When an ILEC as big as TDS Telecom says that IPTV has allowed them to gain “30% share against two national cable operators in just three years,” and that, “based on that success we're planning to roll out to... 19 [additional] markets during 2012,” perhaps it's time to take IPTV seriously. Speaking at Citi Entertainment and Media Conference this past Friday, TDS president and ceo, LeRoy Carlson Jr., said that the company's wager on IPTV had proved wise, warranting these additional markets. Carlson added that, after these 19 markets, “we'll see if there are additional markets to roll out into in future years."
Of course, we've been hearing more about successful IPTV rollouts recently, usually by ILECs who are trying to offset significant voice line losses. In the past, it seemed so many IPTV ventures were deemed “defunct” after initial trials, never actually making good on the promise of additional revenue.
But TDS says its initial two-market roll-out, last year, was successful in both markets. Now the Madison, Wisconsin-based telecom giant isn't just dabbling in video services; instead, Carlson and company see IPTV as a way both to retain and attract subscribers. Last year, TDS rolled out VDSL services in 20 markets of its 30-state operating area, offering up to 25 Mbps, and it operates ADSL and ADSL2+ services as part of its broadband offering.
So it's safe to say that building out broadband, through a variety of pipes, has been an emphasis for TDS. With a staggering $100m in broadband stimulus funding, the company has been working to extend high-speed services into many of its rural territories, then bundling data with voice and, in some cases, video services. To date, Carlson said that TDS had approximately 55% market share of broadband in its traditional ILEC markets—something he said was "quite different than the other ILECs that typically have only 40 percent share compared to cable's 60 percent."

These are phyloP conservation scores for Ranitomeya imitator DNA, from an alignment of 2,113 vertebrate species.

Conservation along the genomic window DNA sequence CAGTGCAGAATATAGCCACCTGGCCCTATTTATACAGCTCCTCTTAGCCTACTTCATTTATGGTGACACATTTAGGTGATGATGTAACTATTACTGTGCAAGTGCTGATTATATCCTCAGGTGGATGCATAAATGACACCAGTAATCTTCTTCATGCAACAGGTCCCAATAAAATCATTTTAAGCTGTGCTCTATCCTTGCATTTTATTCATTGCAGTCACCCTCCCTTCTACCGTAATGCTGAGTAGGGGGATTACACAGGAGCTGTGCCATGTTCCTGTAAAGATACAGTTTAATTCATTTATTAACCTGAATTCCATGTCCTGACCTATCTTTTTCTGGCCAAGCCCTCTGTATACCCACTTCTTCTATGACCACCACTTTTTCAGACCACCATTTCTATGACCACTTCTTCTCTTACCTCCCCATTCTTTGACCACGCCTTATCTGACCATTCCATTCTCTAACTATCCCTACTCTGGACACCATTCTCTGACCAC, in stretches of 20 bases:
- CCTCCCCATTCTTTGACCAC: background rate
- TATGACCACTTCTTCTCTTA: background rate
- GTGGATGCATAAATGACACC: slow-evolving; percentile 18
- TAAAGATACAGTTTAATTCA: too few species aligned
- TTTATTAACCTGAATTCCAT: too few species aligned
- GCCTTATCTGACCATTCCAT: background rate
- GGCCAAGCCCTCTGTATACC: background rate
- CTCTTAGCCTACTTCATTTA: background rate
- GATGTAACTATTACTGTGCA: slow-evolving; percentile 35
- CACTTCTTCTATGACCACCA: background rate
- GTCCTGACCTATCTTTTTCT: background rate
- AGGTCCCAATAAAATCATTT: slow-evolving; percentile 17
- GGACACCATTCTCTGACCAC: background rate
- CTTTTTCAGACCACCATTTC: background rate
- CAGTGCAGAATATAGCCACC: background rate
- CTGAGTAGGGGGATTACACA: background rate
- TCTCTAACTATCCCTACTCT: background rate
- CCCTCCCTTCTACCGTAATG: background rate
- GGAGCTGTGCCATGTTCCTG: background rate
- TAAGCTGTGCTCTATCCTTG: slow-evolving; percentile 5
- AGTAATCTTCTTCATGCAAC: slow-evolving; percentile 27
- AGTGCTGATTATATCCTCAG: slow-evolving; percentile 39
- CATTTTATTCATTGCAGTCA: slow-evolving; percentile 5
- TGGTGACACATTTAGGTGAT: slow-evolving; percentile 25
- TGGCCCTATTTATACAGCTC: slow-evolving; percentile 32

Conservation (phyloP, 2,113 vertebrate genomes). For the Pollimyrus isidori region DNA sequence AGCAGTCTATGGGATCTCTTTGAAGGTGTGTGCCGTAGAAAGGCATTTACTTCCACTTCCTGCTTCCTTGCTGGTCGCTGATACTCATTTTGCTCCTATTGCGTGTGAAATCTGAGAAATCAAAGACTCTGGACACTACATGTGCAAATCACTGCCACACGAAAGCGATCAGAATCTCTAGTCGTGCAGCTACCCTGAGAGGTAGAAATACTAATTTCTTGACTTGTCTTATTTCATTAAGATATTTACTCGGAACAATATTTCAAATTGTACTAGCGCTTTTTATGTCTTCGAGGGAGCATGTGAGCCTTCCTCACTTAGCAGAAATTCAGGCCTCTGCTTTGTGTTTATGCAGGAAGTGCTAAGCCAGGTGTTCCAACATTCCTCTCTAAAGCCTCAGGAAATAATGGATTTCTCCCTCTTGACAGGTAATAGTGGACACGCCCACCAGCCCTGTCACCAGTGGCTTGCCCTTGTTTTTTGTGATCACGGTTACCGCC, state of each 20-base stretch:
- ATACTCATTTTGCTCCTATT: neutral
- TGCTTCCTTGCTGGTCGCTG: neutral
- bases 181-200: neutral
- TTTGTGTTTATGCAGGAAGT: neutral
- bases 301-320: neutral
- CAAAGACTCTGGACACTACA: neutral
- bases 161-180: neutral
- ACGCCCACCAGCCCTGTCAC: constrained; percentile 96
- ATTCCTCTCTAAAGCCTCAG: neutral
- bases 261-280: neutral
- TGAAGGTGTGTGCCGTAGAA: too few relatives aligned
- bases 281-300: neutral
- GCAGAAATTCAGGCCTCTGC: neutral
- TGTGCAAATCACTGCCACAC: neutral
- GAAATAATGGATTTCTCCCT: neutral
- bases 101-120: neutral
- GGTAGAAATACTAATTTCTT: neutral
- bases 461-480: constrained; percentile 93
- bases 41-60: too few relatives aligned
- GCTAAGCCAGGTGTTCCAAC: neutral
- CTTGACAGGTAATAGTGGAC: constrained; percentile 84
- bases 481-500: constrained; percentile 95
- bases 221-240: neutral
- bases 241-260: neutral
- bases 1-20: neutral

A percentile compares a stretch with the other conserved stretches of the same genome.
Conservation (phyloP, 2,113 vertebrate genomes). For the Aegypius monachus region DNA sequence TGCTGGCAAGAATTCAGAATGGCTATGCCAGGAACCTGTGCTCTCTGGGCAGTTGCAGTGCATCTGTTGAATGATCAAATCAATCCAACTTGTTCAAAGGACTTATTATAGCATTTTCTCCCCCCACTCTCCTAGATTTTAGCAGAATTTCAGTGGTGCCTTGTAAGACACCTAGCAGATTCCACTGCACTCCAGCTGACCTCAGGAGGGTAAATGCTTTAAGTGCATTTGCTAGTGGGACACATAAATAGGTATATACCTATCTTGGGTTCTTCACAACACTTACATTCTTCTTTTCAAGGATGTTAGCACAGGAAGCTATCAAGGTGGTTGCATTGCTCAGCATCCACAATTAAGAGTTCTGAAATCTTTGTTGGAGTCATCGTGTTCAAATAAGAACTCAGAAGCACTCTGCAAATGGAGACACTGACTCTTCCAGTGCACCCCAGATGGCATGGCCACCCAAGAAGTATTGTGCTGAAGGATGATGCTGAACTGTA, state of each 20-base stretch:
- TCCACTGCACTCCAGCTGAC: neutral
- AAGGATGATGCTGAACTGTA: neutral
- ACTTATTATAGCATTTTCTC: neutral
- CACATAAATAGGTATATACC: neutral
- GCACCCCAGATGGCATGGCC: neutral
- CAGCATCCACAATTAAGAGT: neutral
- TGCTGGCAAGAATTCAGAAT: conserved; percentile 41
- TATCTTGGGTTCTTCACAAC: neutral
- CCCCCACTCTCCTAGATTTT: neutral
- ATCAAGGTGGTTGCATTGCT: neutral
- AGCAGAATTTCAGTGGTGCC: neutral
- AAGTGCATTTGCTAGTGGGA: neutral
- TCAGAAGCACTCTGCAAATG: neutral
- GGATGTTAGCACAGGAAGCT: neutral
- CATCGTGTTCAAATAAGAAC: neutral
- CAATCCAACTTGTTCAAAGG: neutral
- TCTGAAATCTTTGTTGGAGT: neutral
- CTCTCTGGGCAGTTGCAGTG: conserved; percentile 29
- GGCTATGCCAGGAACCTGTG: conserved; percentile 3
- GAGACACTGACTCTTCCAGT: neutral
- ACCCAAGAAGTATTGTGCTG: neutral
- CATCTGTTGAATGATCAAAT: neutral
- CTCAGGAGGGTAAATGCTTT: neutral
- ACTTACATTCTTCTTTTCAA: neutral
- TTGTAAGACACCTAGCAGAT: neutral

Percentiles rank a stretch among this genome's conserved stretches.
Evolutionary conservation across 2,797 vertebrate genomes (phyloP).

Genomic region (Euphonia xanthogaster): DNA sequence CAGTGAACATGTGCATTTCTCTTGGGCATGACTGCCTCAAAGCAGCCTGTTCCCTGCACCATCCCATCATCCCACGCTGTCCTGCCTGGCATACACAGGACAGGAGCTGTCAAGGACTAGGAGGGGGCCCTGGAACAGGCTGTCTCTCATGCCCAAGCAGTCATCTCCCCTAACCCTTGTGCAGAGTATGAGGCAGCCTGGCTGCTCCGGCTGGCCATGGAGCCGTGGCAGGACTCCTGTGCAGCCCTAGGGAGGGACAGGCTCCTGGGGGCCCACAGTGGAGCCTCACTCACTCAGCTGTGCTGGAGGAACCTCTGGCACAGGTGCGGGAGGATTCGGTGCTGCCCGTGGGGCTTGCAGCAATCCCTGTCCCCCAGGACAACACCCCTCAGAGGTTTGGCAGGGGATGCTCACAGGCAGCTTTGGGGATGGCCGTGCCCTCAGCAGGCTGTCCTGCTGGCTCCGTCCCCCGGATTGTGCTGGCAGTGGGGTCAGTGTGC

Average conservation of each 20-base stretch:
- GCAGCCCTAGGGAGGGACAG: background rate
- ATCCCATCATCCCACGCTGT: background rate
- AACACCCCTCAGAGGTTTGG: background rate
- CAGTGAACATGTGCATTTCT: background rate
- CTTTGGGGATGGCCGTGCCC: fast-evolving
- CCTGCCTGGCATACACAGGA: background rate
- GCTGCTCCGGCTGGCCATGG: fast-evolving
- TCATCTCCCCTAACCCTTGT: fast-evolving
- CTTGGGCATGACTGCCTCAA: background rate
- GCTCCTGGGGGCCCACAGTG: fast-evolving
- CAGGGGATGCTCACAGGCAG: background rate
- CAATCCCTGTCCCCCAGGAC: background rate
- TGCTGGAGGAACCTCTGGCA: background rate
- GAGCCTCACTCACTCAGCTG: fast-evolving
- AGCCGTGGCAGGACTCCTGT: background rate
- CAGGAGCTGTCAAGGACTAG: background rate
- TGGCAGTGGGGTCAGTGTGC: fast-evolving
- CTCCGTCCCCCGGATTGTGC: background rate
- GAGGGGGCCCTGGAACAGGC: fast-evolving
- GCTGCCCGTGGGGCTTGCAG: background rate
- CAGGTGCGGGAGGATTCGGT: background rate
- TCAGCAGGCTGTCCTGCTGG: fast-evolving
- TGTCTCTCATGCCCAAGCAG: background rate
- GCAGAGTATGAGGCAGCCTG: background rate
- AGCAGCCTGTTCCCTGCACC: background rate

And broadband has been working to reduce churn. "What we have found is that when we have three services in a household our churn rate drops from over 2% for a single service to 1.5% for two services and down to 0.5 and 0.6% when we have three services," Carlson said. "As we add DSL on top of voice and we add video on top of voice and DSL we dramatically reduce our churn in the consumer household."
That's something ILECs across the country have been waiting to hear, as many smaller companies and cooperatives have also started to (re)consider IPTV for its “stickiness.” Carlson said that, by bundling its services, they're able to moderate voice line losses, but also "drive our top line revenue in our consumer business.” The company's IPTV services will be revenue on top of its $37 ARPU.
“On the ILEC side,” Carlton said, “the primary drivers of growth have been on pushing DSL further to our customer base. Sixty-one percent of our lines now have some form of DSL and we're pushing faster speeds out there.”
Carlton also announced that TDS's new IPTV markets would incorporate Microsoft's Mediaroom platform—an interface that many smaller ILECs and co-ops are adopting as well (several of whom we've profiled last year). Mediaroom allows for the bells-and-whistles services many consumers have come to expect and ILECs now want to provide: VOD, whole-home DVR, caller ID over the TV, and even remote DVR services.
TDS's IPTV announcement comes after a year of investment and diversification at the company. In the past two years, TDS has pursued both the data center and cloud services markets, most recently with its acquisition of OneNeck for $95m this past summer. But as I predicted for 2012 (and we're only a few days in), companies like TDS will also want to find new ways of making their broadband expansion count for even more. We'll be interested to see the numbers when all 21 IPTV markets are live.